The idea of mind and by extension of selfhood that I want to bring forth through the notion of extended self is that of a self that is located neither inside nor outside the brain/body, but is instead constantly enacted in-between brains, bodies and things and thus irreducible to any of these three elements taken in isolation.
Even though the self is by nature grounded and inextricably bound up with the body, it also escapes the natural confines of any single body or brain.
The extended self I am proposing here is not simply a self embodied; it is a self enacted through the act of embodying.
Lambros Malafouris of Cambridge presents “a view of selfhood as an extended and distributed phenomenon that is enacted across the skin barrier”.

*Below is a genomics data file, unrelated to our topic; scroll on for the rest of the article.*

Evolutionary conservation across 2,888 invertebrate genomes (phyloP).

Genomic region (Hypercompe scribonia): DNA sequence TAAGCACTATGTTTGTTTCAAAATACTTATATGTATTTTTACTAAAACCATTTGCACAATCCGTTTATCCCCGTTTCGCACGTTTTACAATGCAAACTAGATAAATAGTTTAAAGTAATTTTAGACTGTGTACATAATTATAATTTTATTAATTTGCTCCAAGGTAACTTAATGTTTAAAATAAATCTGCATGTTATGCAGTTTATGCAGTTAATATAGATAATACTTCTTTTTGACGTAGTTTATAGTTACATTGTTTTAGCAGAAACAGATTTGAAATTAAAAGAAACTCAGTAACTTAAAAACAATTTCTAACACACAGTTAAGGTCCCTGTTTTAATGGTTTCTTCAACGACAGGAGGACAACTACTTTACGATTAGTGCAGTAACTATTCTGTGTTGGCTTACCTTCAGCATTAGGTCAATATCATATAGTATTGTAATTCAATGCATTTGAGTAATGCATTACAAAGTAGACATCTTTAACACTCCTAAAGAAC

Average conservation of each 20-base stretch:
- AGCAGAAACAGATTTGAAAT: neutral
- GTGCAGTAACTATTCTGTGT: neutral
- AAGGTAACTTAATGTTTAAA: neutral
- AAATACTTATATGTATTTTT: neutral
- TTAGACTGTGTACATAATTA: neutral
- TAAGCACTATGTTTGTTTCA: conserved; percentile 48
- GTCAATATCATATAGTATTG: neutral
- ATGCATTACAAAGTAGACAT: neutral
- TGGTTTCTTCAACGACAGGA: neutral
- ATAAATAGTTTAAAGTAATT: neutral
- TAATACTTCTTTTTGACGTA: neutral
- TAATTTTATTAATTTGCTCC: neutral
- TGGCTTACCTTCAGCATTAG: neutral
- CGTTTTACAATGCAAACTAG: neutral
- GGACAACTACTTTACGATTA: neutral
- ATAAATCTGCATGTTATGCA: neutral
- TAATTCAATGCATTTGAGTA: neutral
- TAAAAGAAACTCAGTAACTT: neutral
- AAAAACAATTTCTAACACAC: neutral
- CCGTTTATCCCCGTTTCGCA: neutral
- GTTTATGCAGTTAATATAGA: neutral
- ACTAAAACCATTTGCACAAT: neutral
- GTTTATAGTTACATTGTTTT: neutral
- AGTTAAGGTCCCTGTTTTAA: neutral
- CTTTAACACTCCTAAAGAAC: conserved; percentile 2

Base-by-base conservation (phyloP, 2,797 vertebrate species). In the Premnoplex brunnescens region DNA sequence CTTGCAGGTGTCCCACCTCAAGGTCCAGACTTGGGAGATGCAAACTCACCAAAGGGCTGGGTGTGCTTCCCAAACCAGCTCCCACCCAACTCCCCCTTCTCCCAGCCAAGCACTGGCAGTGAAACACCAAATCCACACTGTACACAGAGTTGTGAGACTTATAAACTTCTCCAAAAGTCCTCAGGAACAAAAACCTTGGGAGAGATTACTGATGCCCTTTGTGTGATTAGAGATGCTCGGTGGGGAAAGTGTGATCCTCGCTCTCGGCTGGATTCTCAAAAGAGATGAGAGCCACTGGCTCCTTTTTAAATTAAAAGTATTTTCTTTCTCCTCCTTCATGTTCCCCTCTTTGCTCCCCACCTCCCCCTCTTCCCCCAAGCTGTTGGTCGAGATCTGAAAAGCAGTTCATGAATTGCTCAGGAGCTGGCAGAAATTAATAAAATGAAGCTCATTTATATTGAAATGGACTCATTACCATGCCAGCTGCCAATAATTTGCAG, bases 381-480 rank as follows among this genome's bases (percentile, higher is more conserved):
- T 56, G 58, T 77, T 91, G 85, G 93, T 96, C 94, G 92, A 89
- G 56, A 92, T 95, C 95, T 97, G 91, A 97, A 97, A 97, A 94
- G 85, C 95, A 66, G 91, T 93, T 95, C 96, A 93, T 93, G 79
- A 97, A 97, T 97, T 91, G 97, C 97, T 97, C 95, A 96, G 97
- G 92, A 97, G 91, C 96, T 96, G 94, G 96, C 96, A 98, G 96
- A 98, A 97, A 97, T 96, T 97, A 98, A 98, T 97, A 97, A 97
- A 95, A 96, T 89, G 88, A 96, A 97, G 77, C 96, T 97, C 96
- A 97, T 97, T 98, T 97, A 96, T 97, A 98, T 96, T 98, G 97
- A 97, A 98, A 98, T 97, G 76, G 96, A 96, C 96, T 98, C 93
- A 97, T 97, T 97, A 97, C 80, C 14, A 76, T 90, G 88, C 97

Words like ‘me’ and ‘I’ neither fossilize nor do they leave any readily identifiable and universal material trace.
The existence of a transparent phenomenal inner ‘I’ causing the human hand to move and alter the world in full awareness is assumed before and behind even the earliest artefacts recovered in the archaeological record.
But when and how did humans develop the experience that they own their bodies and started to feel as the authors of their actions?